Once a judgment of custody or visitation has entered, it can be modified by filing a complaint for modification. The court will modify custody only upon a finding of a substantial change in circumstances of the parents or of the child and that the modification is in the child’s best interest. G.L. c. 209C, § 20.
The law requires a substantial change to trigger a modification request because it presumes stability in living arrangements to be in a child’s best interest. Changes in employment, residence, health, income, or living arrangements alone usually are not sufficient bases for a change in custody. By contrast, a substantial change in circumstances might exist because one parent plans to move a significant distance, visitation exposes the child or the custodial parent to harm or the custodial parent is not taking adequate care of the child.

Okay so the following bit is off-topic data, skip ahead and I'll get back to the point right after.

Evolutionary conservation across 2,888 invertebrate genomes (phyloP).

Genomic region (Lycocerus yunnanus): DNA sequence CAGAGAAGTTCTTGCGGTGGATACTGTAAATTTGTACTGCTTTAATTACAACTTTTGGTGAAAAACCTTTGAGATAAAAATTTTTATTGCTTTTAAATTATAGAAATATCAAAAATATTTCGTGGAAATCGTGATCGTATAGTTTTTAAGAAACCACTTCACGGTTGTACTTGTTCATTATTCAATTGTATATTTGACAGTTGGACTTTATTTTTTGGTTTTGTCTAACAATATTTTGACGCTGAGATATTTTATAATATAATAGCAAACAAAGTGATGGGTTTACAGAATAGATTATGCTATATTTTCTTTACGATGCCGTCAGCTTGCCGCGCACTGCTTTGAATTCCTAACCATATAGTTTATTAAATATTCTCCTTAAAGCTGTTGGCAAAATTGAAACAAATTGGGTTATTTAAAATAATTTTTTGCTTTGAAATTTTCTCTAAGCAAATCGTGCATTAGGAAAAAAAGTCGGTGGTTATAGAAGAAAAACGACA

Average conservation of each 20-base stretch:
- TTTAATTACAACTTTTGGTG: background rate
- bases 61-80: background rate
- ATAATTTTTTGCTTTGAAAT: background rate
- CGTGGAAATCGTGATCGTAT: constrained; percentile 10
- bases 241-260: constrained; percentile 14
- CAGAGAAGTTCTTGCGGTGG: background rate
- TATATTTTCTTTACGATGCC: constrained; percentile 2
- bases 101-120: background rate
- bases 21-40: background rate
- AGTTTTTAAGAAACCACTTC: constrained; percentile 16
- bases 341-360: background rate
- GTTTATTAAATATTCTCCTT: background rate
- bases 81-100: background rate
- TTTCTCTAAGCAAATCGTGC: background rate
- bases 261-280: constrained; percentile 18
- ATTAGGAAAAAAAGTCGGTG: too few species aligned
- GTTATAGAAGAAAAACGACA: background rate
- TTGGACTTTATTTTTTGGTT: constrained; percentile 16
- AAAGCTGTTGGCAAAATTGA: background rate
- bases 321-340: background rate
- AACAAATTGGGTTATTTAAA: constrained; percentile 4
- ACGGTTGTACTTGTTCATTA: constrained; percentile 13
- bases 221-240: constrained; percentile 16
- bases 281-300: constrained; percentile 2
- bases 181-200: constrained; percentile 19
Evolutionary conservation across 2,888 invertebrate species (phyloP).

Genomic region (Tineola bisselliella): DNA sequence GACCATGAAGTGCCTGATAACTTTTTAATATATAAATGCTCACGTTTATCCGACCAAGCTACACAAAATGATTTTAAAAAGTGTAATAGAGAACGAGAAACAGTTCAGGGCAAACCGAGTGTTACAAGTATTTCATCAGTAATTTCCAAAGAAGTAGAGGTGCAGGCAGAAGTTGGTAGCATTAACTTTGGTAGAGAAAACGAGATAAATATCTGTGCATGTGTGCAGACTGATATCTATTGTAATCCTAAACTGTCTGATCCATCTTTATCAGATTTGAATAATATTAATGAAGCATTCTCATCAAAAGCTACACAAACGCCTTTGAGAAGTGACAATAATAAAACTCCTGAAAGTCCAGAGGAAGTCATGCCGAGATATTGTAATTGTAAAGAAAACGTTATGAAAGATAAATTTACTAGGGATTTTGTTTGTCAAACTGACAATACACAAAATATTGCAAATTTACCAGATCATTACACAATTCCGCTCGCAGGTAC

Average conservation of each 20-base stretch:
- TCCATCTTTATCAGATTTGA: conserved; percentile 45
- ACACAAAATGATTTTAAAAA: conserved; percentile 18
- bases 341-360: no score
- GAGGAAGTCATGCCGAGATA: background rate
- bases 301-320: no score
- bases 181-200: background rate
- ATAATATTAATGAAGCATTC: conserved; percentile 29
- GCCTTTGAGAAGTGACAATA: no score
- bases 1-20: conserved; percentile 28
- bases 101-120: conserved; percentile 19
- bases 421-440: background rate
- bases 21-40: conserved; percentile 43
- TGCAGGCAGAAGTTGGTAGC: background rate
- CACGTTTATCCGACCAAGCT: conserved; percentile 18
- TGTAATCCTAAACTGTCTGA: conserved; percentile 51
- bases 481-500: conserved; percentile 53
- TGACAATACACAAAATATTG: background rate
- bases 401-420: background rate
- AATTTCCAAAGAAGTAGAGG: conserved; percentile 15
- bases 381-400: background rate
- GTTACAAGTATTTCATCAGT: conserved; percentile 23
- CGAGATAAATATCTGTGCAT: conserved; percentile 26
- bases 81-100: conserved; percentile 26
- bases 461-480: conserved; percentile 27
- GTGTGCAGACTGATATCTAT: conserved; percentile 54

If the court finds that a substantial change in circumstances has occurred, the court will consider the change’s impact on the child. If the impact is adverse, the requested modification still must be necessary to the child’s welfare to be granted.
In most cases, if the child has been living with one parent for some time, the child’s needs are being adequately met under that parent’s care, and that parent is capable of continuing to care for the child, it is not in the child’s best interest to disrupt that successful arrangement. Rather, it is in the child’s best interests to preserve it. Belief that the other parent might be a little better in some areas ought not suffice to disrupt a child’s satisfactory home life with the caretaker parent.